Sunday, 9 October 2011

Sab's Top Ten Wayward Paris Bridges: No.5 ~ "Pont Neuf"

POSTED IN:  ~ PlacesTop 10 ~ Bridges

Sab's Top Ten Wayward Paris Bridges
No.5: "Oldest" ~ Pont Neuf - Introduction
by Sab Will,  wannabe offbeat Paris street guru

Forget your most beautiful, forget your most romantic (with one or two notable exceptions), here I offer you an alternative take on the age old problem: how not to end up writing unpalatable, purple prose-tinted, nauseating gush when talking about Paris and its good old Mère Seine.

The approach I’ve taken for my Top Ten Wayward Paris Bridges may not be new, for all I know, and I've certainly seen another list or two of the Top Ten Paris bridges, but the angle taken, bless them, is invariably eulogistic. Homages to hurl to, if you will.

I wanted to try something different, so I took a bunch of Paris bridges with what I considered notable characteristics and ramped them up to the giddy heights of ‘most’.

Whence the list below, where I offer you the most artistic, the most pretentious (go on, guess before looking, I’m sure you’ll get it) and yes, I couldn’t resist, the most romantic bridges in Paris, to name but a few. So go ahead and get out there; maybe I'll cross you on the Seine one of these days.

Sab's Top Ten Wayward Paris Bridges

No.5: "Oldest" Paris Bridge – Pont Neuf

The tired old tourist guide 'fun fact' is that, despite being called the 'New Bridge', the Pont Neuf is in fact the oldest bridge in the city. We have to be careful to define what 'oldest' actually means. It is far from being the first ever bridge built between the banks of the river within Paris.

What most people mean when they say 'oldest' seems to be the longest surviving original Seine-spanner. All the others are either newer or have been substantially or entirely rebuild since the Pont Neuf's construction.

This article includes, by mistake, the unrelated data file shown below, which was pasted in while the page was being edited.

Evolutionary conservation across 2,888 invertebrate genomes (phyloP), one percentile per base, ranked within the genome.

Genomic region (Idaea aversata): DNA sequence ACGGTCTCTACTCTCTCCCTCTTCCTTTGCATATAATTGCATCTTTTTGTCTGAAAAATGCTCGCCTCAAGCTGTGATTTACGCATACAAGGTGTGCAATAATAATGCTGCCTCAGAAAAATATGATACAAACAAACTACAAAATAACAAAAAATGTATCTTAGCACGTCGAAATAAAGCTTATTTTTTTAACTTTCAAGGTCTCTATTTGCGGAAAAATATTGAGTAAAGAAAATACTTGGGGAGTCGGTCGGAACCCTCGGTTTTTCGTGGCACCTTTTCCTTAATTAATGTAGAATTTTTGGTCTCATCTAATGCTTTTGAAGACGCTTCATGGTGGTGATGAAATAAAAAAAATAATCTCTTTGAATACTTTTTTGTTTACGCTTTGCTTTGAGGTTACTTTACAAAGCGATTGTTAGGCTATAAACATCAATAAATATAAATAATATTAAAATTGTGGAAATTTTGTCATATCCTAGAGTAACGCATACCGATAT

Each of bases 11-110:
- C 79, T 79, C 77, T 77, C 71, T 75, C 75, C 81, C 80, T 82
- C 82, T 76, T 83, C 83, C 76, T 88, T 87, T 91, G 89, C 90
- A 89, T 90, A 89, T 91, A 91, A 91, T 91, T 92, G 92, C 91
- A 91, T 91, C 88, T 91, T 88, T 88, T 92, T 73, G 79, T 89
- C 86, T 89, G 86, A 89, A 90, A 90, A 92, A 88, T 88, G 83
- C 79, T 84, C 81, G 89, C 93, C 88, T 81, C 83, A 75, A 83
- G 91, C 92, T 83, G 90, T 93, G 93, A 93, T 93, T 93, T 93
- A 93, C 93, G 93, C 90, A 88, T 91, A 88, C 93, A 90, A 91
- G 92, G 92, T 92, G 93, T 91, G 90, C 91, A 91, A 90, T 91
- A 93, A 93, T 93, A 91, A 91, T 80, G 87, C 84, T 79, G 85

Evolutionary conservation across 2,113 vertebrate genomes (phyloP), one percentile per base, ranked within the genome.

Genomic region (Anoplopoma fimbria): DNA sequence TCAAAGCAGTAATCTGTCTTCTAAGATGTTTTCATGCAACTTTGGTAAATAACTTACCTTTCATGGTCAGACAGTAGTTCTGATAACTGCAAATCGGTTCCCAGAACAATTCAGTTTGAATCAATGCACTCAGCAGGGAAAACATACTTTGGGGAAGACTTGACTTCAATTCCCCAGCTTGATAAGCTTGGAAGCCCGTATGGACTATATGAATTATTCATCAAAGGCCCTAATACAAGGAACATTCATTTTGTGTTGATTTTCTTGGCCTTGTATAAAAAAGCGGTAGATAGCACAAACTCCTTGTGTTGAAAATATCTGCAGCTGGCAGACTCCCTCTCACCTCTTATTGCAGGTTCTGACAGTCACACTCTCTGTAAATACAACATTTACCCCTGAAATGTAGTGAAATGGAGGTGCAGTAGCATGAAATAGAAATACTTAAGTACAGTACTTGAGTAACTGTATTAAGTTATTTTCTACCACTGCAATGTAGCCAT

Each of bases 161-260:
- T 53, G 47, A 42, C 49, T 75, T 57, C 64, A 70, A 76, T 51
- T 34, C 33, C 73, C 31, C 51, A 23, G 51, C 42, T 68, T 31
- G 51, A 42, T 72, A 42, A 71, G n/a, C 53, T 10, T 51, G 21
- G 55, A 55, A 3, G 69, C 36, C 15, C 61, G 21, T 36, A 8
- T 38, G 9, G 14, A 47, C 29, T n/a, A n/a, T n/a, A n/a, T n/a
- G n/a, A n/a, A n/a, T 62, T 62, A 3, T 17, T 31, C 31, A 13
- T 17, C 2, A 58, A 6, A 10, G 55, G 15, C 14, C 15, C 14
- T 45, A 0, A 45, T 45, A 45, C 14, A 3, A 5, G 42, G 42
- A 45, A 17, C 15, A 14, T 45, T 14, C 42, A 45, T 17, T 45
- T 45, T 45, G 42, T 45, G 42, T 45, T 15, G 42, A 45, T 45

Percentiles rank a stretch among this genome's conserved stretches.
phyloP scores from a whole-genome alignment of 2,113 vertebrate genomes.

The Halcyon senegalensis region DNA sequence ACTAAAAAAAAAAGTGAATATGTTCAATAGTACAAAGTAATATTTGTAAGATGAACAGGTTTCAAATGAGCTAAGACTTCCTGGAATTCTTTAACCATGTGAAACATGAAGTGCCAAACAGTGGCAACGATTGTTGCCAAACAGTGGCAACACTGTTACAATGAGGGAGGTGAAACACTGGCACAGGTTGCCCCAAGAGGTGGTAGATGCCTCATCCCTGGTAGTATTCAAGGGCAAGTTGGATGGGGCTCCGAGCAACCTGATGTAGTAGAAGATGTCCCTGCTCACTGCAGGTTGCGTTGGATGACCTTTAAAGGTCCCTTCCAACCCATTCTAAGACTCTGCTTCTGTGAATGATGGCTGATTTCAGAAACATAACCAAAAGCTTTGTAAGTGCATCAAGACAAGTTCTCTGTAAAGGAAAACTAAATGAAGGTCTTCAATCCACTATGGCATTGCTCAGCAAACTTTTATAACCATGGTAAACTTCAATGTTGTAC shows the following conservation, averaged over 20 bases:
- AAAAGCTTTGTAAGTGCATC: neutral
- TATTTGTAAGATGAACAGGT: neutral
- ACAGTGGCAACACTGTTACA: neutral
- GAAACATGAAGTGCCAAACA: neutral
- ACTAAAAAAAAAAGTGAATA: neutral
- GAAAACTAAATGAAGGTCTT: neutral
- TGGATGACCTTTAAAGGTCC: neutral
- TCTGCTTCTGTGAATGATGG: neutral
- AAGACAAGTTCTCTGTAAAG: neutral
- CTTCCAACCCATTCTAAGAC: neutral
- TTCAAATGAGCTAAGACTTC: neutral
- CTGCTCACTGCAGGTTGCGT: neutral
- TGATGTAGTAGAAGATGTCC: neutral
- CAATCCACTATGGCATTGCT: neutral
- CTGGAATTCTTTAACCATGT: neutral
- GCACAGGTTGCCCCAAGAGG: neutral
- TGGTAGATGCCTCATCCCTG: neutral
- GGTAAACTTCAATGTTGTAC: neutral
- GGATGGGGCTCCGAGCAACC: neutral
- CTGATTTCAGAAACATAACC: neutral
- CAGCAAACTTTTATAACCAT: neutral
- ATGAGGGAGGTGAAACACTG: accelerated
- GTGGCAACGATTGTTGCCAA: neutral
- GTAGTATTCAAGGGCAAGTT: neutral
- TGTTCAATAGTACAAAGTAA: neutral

It was in the middle of the 16th century that plans were first laid under Henri II, finally started by his son Henri III in 1578, and finally completed by - did you guess - the latter's second cousin Henri IV. There's so much to be said about this thing that I'd have to refer you to one of the several books on the subject if you really want to look into it.

And never there was a cheerier bunch to wish you well on your way...
Suffice it to say that it was the first bridge not to have houses on it - and hence possessing a view - a revolution for Paris and one of the main factors in its becoming a major attraction for many decades. So much so that it was considered the real centre of the city by many, and welcomed a wild bunch of entertainers, acrobats, charlatans, teeth-pullers, potion-sellers, fire-eaters, musicians, pick-pockets and ohh, y'know, murderers. It even had its own gallows. Gulp.

One more factoid (ok, three, someone please shut up my fingers): when built it actually just skimmed the tip of the island, the little park not yet existing. Also not to be missed is the statue of Henri IV, 'le Vert Galant', who also constructed the nearby Place Dauphin, but all that, and the secrets they hold (sometimes literally) are another story.


* Sab Will runs Photo and Curios Tours in Paris, and also manages a variety of Paris and photography-themed sites and blogs. He writes an illustrated Paris Chronicle every day, runs a Meetup group for Paris lovers, interviews Paris personalities and reviews Paris books (on this blog), and even contributes to the city's street art (shh), so feel free to browse some of the links below and in the right-hand column to find out more about what he gets up to out there...

© 2011 Sab Will / Paris Set Me Free - Suggestions, questions, requests and offers always welcome!

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